Mobility of the Hip – Ashley Johnston AEP

Mobility is the extent of which a particular joint moves through its range of motion. In the human body, the hip joint can move through: extension, flexion, abduction, adduction, internal and external rotation. However, when performing activities of daily living (such as sitting, standing, walking and stepping), the hip most commonly moves through extension and flexion. Typically the range of motion at the hip joint should move through 0 to 125 degrees of flexion and 115 to 0 degrees of extension. There are many factors that can influence mobility at the hip joint. Chronic conditions, injury, surgery or even age can all play a part in effecting hip range of motion.

To manage and improve the mobility of the hip joint, it is important to keep moving. This may include walking, swimming or participating in recommended strengthening exercises. The hip is a very mobile joint and allows the lower limbs to move freely and easily around the joint. When hip mobility is compromised, people may experience symptoms of sticking, jerking, resistive movements and altered gait pattern.

Improvements in mobility can be achieved through participating in regular strengthening exercises. Primarily these should be exercises that mimic movements required to perform activities of daily living and muscle recruitment such as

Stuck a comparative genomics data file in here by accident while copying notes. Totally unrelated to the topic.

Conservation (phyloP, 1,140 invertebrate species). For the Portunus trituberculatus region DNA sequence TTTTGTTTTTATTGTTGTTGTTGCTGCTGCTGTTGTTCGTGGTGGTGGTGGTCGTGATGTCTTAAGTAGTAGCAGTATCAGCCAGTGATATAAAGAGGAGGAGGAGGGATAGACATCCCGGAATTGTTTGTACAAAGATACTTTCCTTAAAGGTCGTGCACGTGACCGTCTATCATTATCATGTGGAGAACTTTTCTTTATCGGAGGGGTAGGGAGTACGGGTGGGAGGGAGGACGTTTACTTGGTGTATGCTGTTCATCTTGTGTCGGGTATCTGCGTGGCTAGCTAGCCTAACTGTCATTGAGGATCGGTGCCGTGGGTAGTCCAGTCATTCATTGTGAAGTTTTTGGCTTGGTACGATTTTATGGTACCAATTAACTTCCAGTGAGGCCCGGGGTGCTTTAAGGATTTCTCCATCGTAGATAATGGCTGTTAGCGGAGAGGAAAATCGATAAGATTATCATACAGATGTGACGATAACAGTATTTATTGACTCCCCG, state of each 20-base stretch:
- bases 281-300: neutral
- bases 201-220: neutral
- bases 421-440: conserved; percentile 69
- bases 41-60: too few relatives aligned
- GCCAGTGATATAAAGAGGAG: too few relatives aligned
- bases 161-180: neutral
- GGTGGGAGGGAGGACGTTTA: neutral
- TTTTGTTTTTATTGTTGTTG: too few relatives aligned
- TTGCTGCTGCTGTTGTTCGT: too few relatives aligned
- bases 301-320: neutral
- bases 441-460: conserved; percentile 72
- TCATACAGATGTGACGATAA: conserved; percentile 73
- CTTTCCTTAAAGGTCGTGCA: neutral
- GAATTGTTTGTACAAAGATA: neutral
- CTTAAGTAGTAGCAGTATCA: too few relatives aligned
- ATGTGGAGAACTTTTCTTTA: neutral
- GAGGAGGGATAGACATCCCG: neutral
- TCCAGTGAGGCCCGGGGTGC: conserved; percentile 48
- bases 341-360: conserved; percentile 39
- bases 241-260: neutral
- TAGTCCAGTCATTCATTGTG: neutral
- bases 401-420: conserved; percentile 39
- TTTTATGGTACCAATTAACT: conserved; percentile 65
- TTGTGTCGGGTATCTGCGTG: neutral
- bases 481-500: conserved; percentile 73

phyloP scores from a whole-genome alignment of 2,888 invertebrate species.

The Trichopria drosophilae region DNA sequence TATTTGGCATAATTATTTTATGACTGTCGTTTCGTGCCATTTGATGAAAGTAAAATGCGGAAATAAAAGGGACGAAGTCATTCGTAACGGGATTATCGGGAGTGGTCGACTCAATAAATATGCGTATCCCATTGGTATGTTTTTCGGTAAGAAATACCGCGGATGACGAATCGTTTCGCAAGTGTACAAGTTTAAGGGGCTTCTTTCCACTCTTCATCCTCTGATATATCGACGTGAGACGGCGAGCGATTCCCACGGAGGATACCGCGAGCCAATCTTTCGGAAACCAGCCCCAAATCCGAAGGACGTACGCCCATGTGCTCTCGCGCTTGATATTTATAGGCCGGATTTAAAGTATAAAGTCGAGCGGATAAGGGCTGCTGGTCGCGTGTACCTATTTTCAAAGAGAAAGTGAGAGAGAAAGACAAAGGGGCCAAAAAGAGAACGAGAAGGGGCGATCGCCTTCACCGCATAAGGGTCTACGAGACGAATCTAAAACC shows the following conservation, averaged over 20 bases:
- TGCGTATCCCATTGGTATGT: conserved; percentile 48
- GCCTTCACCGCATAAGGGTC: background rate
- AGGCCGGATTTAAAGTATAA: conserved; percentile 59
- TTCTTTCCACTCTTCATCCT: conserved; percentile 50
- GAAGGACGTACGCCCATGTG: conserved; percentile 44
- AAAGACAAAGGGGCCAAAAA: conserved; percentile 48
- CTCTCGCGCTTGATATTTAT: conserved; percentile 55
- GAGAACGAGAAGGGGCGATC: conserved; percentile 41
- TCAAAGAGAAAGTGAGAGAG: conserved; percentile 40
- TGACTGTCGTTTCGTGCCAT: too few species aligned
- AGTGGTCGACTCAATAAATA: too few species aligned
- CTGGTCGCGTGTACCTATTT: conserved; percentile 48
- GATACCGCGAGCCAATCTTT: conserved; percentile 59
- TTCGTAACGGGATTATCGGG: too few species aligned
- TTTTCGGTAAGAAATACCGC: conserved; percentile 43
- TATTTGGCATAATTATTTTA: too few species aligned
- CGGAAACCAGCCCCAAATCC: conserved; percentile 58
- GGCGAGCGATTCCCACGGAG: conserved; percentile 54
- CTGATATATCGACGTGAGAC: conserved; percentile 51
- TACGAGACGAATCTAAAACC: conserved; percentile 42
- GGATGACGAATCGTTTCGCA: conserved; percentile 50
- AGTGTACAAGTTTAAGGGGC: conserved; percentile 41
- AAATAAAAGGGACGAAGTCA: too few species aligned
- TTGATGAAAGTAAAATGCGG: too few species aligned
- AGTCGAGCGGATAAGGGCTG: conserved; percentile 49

•  Replicating Motions Required During Gait:-  
    • An example of such an exercise is a step tap: With a step positioned in front of you, bend at the knee lifting the foot off the floor. Make sure that you keep the knee and hip facing forward as you lift the foot up to the step. There should be no sideways motion with this exercise. If you wish to gradually progress this exercise you can use a higher step.  
  • Stepping Motions:-  
    • An example of such a exercise is a step over: Have one foot on top of the step then step all the way over to the front of the step, then step all the way back to the starting position. This exercise can be performed with a step or a foam pad to add in a element of balance  
  • Seated Exercise:- 
    • An example of such a exercise is a ball squeeze: Sitting on a chair, place a small ball between the knees. Push the knees together and hold for a count of 5 before relaxing.